The Supreme Court on Tuesday, 14 March, dismissed a plea seeking additional compensation for the victims of the Bhopal gas tragedy which killed – as per government records – over 3000 people and affected over 1 lakh people.
The Centre had in 2010 filed a curative plea seeking additional compensation to the tune of ₹7,844 crore from Union Carbide Corporation's successor firms in favour of the affected families. This was in addition to the USD 470 million (Rs 715 crore) it had received from the American company as part of the settlement in 1989.
However, the apex court, while rejecting the petition said that reopening the case will "open a pandora's box" and work against the affected families.
A five-judge bench headed by Justice Sanjay Kishan Kaul and comprising Justices Sanjiv Khanna, Abhay S Oka, Vikram Nath and J K Maheshwar had reserved their verdict on 12 January, 2023.
During the hearing, the centre had insisted that the enormity of the damage caused by the incident couldn’t be ascertained properly at the time of settlement in 1989.
However, the UCC’s successor firms said that the government of India had never suggested that the compensation was inadequate at the time of the settlement.
Senior advocate Harish Salve, advocating for the UCC’s successor firms, had submitted that:
"There are series and series of affidavits starting from 1995 and ending as late as 2011, where the Union of India has opposed every single attempt to suggest that the settlement (of 1989) is inadequate. Affidavits upon affidavits were filed."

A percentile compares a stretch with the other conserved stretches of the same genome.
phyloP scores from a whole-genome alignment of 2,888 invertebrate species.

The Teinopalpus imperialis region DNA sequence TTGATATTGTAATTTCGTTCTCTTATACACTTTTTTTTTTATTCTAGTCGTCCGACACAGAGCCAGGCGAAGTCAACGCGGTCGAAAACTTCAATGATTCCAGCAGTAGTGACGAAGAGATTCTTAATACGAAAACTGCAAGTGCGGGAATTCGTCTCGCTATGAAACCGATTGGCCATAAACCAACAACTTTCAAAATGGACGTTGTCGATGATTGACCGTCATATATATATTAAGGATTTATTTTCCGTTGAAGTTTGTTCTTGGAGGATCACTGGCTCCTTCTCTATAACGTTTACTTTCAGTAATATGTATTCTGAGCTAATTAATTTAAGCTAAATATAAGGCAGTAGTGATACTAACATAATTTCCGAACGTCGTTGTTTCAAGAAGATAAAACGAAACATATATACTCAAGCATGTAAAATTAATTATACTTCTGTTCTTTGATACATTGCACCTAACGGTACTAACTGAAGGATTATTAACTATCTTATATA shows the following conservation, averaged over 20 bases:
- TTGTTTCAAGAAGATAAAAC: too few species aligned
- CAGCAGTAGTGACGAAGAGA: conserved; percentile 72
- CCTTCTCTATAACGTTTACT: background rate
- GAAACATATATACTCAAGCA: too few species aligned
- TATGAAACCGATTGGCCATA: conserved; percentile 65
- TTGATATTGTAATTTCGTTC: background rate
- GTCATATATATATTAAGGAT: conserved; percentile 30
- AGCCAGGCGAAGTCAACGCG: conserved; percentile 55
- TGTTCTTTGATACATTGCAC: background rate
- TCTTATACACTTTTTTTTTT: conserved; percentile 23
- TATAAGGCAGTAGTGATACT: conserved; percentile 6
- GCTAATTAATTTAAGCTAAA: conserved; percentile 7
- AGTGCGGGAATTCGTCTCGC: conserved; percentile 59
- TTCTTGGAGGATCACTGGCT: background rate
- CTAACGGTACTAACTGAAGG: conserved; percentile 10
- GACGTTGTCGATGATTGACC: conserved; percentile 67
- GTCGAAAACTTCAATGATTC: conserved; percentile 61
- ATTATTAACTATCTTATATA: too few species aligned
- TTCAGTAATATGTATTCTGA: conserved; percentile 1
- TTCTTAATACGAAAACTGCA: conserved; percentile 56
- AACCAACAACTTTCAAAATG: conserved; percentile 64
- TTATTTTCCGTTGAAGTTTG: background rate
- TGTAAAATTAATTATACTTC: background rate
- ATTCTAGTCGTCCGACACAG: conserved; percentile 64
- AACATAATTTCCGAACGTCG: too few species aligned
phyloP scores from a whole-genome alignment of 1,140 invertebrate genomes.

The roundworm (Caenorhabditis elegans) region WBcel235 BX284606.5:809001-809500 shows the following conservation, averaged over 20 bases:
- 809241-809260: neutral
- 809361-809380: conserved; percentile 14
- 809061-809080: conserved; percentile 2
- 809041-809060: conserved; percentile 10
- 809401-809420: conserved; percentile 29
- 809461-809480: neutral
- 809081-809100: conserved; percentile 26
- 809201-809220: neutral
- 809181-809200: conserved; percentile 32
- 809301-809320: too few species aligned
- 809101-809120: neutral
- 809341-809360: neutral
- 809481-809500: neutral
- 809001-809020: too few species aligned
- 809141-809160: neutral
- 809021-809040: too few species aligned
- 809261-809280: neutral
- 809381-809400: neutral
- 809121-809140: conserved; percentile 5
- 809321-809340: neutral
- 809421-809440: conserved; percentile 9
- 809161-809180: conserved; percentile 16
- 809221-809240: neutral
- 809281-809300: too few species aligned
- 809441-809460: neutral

He further contended that the actual argument before the court is that compensation is adequate because the rupee’s value depreciated.
"We have been duped by everyone. We received 25 thousand as compensation, another 25 thousand as the interest of the money deposited in the Reserve Bank of money but the government counts it as compensation. Rest all vanished into thin air. You tell me what is the cost of the life? Is it 50 thousand rupees?," said the victim of the gas tragedy.
Another victim of the gas tragedy, Hari Bai said that they expected the Supreme court to do something in the favour of gas tragedy survivors.
She said, "We were hoping that the supreme court will do something in our favour because the governments have failed us, the company put this on us. We don't even have access to good medical care. The hospitals dedicated to survivors do not have doctors, machinery, the entire system is in a pathetic state. Who should we turn to?"